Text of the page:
According to legend, a city called Sybar existed at the time of the Trojan War, founded by the Messapii Italic tribe. Later it was occupied by the Iapyges and conquered by the Romans in the 3rd century BCE, receiving the new name of Lupiae.
Under the emperor Hadrian (2nd century AD) the city was moved 3 km to NE, taking the name of Licea or Litium. Lecce had a theater and an amphitheater and was connected to the Hadrian Port (the current San Cataldo). Orontius of Lecce, locally called Sant'Oronzo, is considered to have served as the city's first Christian bishop and is Lecce's patron saint.
After the fall of the Western Roman Empire, Lecce was sacked by the Ostrogoth king Totila in the Gothic Wars. It was conquered by the Byzantines in 549, and remained part of the Eastern Empire for five centuries, with brief conquests by Saracens, Lombards, Hungarians and Slavs.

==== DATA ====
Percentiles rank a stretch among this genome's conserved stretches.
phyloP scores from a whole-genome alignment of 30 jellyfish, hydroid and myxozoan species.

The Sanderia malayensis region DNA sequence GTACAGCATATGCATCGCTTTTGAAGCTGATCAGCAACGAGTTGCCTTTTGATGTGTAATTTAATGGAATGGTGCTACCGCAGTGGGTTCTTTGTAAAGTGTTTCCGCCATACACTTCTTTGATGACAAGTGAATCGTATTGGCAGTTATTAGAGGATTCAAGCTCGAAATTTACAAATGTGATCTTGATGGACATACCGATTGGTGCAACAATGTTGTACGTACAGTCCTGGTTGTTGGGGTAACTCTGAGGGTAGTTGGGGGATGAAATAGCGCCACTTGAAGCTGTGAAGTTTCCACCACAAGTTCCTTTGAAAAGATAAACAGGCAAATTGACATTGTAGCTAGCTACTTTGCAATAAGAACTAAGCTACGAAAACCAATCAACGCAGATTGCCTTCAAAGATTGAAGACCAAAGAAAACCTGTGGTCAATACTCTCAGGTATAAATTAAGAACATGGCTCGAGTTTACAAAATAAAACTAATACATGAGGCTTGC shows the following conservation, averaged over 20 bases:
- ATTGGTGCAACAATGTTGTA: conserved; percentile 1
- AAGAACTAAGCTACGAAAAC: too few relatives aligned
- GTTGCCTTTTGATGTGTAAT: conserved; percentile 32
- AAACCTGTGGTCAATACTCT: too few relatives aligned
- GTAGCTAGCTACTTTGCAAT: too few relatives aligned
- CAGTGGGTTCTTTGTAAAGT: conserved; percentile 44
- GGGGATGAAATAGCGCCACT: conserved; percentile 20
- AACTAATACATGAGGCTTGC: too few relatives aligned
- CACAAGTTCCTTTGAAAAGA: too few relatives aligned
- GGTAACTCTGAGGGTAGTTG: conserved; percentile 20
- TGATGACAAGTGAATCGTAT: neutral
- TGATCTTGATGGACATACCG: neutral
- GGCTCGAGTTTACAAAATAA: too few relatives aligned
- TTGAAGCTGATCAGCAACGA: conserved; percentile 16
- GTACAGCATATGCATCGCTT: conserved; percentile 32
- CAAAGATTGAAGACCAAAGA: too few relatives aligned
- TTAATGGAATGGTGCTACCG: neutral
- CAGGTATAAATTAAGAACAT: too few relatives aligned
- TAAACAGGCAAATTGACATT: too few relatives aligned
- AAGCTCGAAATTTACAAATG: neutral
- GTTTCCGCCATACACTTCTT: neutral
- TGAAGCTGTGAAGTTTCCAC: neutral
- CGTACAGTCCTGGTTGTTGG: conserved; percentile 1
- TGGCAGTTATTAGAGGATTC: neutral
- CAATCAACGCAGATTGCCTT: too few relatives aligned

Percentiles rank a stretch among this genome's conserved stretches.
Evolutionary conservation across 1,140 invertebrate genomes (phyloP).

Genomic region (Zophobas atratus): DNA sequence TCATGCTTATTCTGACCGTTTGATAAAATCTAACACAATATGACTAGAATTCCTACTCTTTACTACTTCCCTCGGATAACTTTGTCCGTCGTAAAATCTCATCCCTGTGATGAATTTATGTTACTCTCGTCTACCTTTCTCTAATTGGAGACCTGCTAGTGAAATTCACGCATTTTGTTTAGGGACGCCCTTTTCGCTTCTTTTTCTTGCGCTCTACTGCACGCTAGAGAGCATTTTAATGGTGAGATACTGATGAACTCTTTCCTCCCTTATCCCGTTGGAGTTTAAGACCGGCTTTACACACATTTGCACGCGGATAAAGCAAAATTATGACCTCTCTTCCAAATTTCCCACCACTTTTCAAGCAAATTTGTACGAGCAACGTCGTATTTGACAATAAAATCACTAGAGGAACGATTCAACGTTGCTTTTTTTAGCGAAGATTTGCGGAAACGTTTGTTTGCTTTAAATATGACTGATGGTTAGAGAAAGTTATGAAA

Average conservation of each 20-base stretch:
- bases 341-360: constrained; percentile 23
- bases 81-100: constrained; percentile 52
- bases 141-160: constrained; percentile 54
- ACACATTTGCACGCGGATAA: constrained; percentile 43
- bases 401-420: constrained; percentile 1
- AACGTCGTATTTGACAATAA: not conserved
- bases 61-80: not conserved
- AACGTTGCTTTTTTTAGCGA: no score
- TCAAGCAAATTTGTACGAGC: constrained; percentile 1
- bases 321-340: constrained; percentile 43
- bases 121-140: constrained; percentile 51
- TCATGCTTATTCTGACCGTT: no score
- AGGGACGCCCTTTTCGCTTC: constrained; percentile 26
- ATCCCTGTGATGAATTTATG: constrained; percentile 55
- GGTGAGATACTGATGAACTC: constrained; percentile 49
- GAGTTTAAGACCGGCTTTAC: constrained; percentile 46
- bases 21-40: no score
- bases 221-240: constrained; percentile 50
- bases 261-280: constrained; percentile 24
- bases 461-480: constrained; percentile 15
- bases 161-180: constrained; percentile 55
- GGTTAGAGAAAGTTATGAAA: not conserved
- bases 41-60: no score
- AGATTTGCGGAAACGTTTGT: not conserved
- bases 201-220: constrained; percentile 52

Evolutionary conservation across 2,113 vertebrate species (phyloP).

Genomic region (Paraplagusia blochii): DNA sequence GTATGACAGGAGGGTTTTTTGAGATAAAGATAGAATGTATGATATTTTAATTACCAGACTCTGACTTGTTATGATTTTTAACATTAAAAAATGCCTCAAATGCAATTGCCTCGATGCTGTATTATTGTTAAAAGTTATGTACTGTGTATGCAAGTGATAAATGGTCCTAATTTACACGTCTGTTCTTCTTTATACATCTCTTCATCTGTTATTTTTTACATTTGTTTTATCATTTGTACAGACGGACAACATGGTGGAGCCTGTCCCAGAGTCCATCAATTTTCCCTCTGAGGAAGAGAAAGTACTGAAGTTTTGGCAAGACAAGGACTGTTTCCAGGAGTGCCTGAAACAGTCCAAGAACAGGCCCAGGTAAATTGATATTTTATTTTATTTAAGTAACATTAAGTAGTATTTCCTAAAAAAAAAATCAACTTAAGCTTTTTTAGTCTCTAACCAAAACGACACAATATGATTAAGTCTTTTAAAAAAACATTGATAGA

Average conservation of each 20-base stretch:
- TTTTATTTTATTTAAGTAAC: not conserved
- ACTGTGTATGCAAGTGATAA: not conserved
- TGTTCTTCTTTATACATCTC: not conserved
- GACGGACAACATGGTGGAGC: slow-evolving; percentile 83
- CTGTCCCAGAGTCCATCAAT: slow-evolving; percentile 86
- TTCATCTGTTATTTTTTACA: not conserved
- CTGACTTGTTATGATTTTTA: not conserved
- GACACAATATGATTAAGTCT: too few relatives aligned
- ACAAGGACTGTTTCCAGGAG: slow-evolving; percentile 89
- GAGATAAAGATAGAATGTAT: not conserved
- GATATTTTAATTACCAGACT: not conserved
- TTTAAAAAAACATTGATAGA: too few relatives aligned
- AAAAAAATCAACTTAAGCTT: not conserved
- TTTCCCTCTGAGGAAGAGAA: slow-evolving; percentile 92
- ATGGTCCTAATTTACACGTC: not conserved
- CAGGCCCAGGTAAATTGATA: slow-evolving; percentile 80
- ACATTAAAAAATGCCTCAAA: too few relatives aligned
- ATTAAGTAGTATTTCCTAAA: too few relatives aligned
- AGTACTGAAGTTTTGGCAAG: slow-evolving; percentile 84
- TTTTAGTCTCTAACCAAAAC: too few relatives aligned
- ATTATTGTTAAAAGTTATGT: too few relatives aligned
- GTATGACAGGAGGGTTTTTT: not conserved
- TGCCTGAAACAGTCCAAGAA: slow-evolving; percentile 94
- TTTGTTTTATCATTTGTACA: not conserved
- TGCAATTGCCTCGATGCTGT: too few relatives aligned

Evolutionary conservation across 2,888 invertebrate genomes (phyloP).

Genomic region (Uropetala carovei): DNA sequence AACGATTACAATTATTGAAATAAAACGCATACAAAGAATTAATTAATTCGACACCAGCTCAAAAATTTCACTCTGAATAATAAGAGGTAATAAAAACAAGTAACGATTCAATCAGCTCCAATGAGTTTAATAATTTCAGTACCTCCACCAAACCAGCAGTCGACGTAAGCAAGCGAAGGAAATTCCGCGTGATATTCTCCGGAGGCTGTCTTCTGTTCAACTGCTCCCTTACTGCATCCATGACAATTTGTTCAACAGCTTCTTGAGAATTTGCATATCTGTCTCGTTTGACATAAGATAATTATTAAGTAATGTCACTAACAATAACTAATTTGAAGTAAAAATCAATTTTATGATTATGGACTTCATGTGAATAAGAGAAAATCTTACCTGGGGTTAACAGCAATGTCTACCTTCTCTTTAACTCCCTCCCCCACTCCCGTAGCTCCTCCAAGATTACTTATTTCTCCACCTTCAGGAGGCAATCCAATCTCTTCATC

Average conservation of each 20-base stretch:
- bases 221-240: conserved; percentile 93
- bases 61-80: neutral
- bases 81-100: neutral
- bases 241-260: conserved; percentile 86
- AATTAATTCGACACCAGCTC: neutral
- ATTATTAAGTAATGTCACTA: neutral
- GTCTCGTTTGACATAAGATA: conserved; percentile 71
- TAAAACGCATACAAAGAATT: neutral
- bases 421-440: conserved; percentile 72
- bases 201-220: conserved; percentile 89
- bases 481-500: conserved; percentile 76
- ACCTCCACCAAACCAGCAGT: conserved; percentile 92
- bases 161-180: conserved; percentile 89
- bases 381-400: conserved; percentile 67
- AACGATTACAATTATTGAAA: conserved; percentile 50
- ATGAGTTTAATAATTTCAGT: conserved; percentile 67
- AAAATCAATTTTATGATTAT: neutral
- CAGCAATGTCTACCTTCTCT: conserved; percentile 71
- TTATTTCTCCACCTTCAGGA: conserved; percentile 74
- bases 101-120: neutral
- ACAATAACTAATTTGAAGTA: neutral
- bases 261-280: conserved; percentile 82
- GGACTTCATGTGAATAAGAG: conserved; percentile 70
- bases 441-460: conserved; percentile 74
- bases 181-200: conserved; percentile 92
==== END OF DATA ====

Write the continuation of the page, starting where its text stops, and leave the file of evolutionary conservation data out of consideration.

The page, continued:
After the Norman conquest in the 11th century, Lecce regained commercial importance, flourishing in the subsequent Hohenstaufen and Angevine rule. The County of Lecce was one of the largest and most importants fiefs in the Kingdom of Sicily from 1053 to 1463, when it was annexed directly to the crown. From the 15th century, Lecce was one of the most important cities of southern Italy, and, starting in 1630, it was enriched with precious Baroque monuments. To avert invasion by the Ottomans, a new line of walls and a castle were built by Charles V, (who was also Holy Roman Emperor), in the first part of the 16th century.
In 1656, a plague broke out in the city, killing a thousand inhabitants.
In 1943, fighter aircrafts based in Lecce helped support isolated Italian garrisons in the Aegean Sea, fighting Germans during World War 2. Because they were delayed by the Allies, they couldn't prevent a defeat. In 1944 and 1945, B-24 long-range bombers of the 98th Heavy Bomb Group attached to the 15th U.S. Army Air Force were based in Lecce, from where the crews flew missions over